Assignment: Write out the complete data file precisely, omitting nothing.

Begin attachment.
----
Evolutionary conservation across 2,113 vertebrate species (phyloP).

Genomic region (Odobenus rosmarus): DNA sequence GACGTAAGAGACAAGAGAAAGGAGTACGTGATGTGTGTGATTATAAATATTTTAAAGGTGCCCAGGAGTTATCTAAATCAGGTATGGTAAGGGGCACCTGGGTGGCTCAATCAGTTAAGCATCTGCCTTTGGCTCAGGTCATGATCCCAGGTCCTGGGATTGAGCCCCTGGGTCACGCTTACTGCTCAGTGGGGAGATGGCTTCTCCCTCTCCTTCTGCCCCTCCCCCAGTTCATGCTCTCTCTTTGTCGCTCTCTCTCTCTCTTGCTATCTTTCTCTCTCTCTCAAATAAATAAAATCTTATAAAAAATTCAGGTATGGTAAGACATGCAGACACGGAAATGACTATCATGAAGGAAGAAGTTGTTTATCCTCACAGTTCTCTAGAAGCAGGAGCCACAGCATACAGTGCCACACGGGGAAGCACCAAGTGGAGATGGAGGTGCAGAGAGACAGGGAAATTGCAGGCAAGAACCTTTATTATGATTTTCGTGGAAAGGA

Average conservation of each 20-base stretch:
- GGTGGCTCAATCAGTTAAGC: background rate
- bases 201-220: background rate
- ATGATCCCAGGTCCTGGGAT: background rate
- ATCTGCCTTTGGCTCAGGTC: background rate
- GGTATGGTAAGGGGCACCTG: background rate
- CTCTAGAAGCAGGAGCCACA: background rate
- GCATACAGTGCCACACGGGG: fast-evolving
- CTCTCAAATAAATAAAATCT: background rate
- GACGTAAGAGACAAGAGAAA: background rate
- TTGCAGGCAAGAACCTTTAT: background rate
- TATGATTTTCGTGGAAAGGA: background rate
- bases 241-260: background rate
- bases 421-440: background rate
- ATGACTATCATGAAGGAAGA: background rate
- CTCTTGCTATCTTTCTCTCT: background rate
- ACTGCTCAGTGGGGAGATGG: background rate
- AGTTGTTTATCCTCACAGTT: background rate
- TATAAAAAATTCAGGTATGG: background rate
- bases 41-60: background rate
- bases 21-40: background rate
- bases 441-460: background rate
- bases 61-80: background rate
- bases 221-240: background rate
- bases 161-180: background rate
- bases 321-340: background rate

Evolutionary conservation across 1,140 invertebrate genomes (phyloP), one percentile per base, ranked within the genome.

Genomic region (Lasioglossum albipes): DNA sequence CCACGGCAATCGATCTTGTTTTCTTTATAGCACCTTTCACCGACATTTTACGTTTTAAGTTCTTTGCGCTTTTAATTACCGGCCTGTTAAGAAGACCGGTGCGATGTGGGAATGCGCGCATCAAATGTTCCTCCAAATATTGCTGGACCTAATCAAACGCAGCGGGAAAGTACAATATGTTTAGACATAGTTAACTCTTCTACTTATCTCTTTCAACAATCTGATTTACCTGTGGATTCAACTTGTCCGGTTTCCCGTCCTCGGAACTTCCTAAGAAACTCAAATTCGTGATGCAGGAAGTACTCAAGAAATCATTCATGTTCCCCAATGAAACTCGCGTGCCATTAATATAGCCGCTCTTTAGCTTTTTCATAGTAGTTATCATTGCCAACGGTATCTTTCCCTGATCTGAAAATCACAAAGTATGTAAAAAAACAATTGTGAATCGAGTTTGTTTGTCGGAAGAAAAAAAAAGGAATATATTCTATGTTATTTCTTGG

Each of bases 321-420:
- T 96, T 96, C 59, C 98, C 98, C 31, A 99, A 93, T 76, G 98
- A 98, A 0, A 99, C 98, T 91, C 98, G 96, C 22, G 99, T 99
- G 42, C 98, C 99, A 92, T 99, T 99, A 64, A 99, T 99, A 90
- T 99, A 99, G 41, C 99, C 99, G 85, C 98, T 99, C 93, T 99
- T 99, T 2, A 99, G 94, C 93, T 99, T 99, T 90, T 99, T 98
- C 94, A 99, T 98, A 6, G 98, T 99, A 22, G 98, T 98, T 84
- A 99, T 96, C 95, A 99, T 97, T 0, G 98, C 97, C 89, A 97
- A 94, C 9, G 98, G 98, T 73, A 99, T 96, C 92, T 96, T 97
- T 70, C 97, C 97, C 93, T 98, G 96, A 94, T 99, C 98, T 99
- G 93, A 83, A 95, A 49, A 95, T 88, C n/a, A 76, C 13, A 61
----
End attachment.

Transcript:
Evolutionary conservation across 2,113 vertebrate species (phyloP).

Genomic region (Odobenus rosmarus): DNA sequence GACGTAAGAGACAAGAGAAAGGAGTACGTGATGTGTGTGATTATAAATATTTTAAAGGTGCCCAGGAGTTATCTAAATCAGGTATGGTAAGGGGCACCTGGGTGGCTCAATCAGTTAAGCATCTGCCTTTGGCTCAGGTCATGATCCCAGGTCCTGGGATTGAGCCCCTGGGTCACGCTTACTGCTCAGTGGGGAGATGGCTTCTCCCTCTCCTTCTGCCCCTCCCCCAGTTCATGCTCTCTCTTTGTCGCTCTCTCTCTCTCTTGCTATCTTTCTCTCTCTCTCAAATAAATAAAATCTTATAAAAAATTCAGGTATGGTAAGACATGCAGACACGGAAATGACTATCATGAAGGAAGAAGTTGTTTATCCTCACAGTTCTCTAGAAGCAGGAGCCACAGCATACAGTGCCACACGGGGAAGCACCAAGTGGAGATGGAGGTGCAGAGAGACAGGGAAATTGCAGGCAAGAACCTTTATTATGATTTTCGTGGAAAGGA

Average conservation of each 20-base stretch:
- GGTGGCTCAATCAGTTAAGC: background rate
- bases 201-220: background rate
- ATGATCCCAGGTCCTGGGAT: background rate
- ATCTGCCTTTGGCTCAGGTC: background rate
- GGTATGGTAAGGGGCACCTG: background rate
- CTCTAGAAGCAGGAGCCACA: background rate
- GCATACAGTGCCACACGGGG: fast-evolving
- CTCTCAAATAAATAAAATCT: background rate
- GACGTAAGAGACAAGAGAAA: background rate
- TTGCAGGCAAGAACCTTTAT: background rate
- TATGATTTTCGTGGAAAGGA: background rate
- bases 241-260: background rate
- bases 421-440: background rate
- ATGACTATCATGAAGGAAGA: background rate
- CTCTTGCTATCTTTCTCTCT: background rate
- ACTGCTCAGTGGGGAGATGG: background rate
- AGTTGTTTATCCTCACAGTT: background rate
- TATAAAAAATTCAGGTATGG: background rate
- bases 41-60: background rate
- bases 21-40: background rate
- bases 441-460: background rate
- bases 61-80: background rate
- bases 221-240: background rate
- bases 161-180: background rate
- bases 321-340: background rate

Evolutionary conservation across 1,140 invertebrate genomes (phyloP), one percentile per base, ranked within the genome.

Genomic region (Lasioglossum albipes): DNA sequence CCACGGCAATCGATCTTGTTTTCTTTATAGCACCTTTCACCGACATTTTACGTTTTAAGTTCTTTGCGCTTTTAATTACCGGCCTGTTAAGAAGACCGGTGCGATGTGGGAATGCGCGCATCAAATGTTCCTCCAAATATTGCTGGACCTAATCAAACGCAGCGGGAAAGTACAATATGTTTAGACATAGTTAACTCTTCTACTTATCTCTTTCAACAATCTGATTTACCTGTGGATTCAACTTGTCCGGTTTCCCGTCCTCGGAACTTCCTAAGAAACTCAAATTCGTGATGCAGGAAGTACTCAAGAAATCATTCATGTTCCCCAATGAAACTCGCGTGCCATTAATATAGCCGCTCTTTAGCTTTTTCATAGTAGTTATCATTGCCAACGGTATCTTTCCCTGATCTGAAAATCACAAAGTATGTAAAAAAACAATTGTGAATCGAGTTTGTTTGTCGGAAGAAAAAAAAAGGAATATATTCTATGTTATTTCTTGG

Each of bases 321-420:
- T 96, T 96, C 59, C 98, C 98, C 31, A 99, A 93, T 76, G 98
- A 98, A 0, A 99, C 98, T 91, C 98, G 96, C 22, G 99, T 99
- G 42, C 98, C 99, A 92, T 99, T 99, A 64, A 99, T 99, A 90
- T 99, A 99, G 41, C 99, C 99, G 85, C 98, T 99, C 93, T 99
- T 99, T 2, A 99, G 94, C 93, T 99, T 99, T 90, T 99, T 98
- C 94, A 99, T 98, A 6, G 98, T 99, A 22, G 98, T 98, T 84
- A 99, T 96, C 95, A 99, T 97, T 0, G 98, C 97, C 89, A 97
- A 94, C 9, G 98, G 98, T 73, A 99, T 96, C 92, T 96, T 97
- T 70, C 97, C 97, C 93, T 98, G 96, A 94, T 99, C 98, T 99
- G 93, A 83, A 95, A 49, A 95, T 88, C n/a, A 76, C 13, A 61